Pervasive Broadband Access Aim for Singapore

Outlining a five-year roadmap, the Infocomm Development Authority (IDA) last week revealed big plans for Singapore, and identified key technologies that it hopes will help fulfill its aim to make broadband access available to 2.2 million users in the city-state by 2005.

Singapore's current 45,500 ADSL (asymmetric digital subscriber line) and cable modem subscribers represents only a small percentage of the total number of households, which is estimated to be around 800,000 here. DSL and cable modem are two of various leading technologies in the deployment of broadband access.

Thus, there is a lot of room for broadband service providers to expand in the years ahead, according to IDA. It believes that the two current broadband access providers in the country, Singapore Telecommunications Ltd. (SingTel) and Singapore Cable Vision Ltd., will see healthy growth levels in the years leading up to 2005.

According to the Yankee Group, the number of DSL and cable modem subscribers in Singapore will reach a total of 74,050 by the end of this year, growing to 308,000 in 2002 and 512,500 in 2003.

Of these figures, adoption of DSL technology will outgrow that of cable modem, said the Yankee Group, which predicted that the former will enjoy a bigger adoption rate of more than four times that of cable modem in 2002.

But IDA noted that DSL and cable modem are unlikely to sufficiently support interactive broadband multimedia (IBBMM) services, where the local government had, early this year, offered incentives worth S$150 million (US$86.6 million) to stimulate the demand for and supply of such applications.

"This is where we believe fiber-in-the-loop and fixed wireless technology have a role to play in Singapore's broadband landscape in the long term," said IDA.

"Only fiber can offer the limitless bandwidth that will support any IBBMM applications."

IDA is targeting to make fiber available to 25 percent of all buildings in Singapore by 2005, said James Wong, consultant for technology director and standards, IDA. On top of that, the Authority has plans for 15 to 25 percent of homes in Singapore to have 10M bit-per-second (bps) connectivity by 2005, Wong said, adding that all schools in the island will also enjoy high-speed Asynchronous Transfer Mode (ATM) access by 2002.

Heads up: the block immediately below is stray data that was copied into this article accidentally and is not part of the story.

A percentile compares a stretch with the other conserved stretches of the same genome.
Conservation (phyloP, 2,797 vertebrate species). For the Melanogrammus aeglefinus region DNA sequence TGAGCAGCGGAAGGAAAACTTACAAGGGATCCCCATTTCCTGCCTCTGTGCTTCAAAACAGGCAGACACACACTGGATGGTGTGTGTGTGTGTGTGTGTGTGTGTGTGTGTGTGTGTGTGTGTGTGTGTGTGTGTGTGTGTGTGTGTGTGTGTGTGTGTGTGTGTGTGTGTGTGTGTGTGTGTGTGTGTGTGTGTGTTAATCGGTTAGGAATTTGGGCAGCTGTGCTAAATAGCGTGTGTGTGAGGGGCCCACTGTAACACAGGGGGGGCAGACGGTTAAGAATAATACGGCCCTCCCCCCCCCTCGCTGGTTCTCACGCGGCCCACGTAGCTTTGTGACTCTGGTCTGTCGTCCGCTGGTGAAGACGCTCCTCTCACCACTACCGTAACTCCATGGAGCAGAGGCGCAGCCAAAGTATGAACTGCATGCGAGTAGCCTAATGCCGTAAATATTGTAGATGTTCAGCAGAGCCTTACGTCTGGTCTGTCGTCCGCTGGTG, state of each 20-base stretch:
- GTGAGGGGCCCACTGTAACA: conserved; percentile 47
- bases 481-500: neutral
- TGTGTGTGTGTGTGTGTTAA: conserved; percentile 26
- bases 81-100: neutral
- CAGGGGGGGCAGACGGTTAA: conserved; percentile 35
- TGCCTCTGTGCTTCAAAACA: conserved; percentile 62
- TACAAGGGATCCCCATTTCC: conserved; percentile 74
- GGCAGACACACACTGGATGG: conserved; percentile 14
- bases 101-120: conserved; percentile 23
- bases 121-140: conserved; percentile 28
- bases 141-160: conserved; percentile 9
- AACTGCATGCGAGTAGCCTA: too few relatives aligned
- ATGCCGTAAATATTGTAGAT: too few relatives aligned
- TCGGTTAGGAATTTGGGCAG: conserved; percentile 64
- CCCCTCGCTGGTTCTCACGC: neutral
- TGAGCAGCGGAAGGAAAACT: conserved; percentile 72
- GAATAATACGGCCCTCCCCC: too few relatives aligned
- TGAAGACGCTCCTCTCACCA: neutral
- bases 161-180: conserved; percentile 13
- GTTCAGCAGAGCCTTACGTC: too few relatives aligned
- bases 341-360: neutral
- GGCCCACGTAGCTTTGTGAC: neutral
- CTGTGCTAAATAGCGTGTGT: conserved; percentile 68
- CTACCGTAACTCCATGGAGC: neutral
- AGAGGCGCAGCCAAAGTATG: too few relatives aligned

IDA also identified local multipoint distribution system (LMDS) as another key delivery of broadband access, and will be releasing LMDS licenses by the end of this year, he said.

"Forecasting the number of LMDS operators will be difficult, but there is reason to believe that the Singapore market can sustain 3 to 5 players for the long term," IDA stated.

Local Internet service provider, Pacific Internet, last week announced plans to offer broadband Internet access using LMDS, having conducted trials for the technology over the last six months.

IDA estimates that the rollout of LMDS technology will penetrate 45 to 60 percent of businesses in Singapore in 2001, increasing to 80 percent in 2002, Wong said. In comparison, this technology will penetrate only 20 to 30 percent of high-end residential homes in 2003, he added.

Singapore's LMDS services market is estimated to draw US$26 million in revenues by 2003, he noted, citing figures from the Strategis Group. Besides broadband access, IDA also highlighted mobile wireless networks as an important part of its vision to make Singapore a leading information and communications hub in Asia.

Singapore, which already boasts one of the world's highest mobile communications penetration rates, is expected to house 1.9 million by the end of this year, Wong said. This figure is likely to grow to 2.4 million in 2002 and 2.8 million in 2004, he added.

"For mobile users, we see 3G (third-generation) networks as a strategic investment for data-rich multimedia applications," IDA said. The Authority will be releasing three to six Third-Generation (3G) licenses by the end of this year, according to Brian Chen, chief technology officer, IDA.

"In Singapore, we see 3G technology as an important mobile component to complement our nation-wide broadband network, SingaporeONE," IDA said, adding that commercial 3G networks are expected to start operation in late 2002 or early 2003, depending on the availability of 3G handsets.

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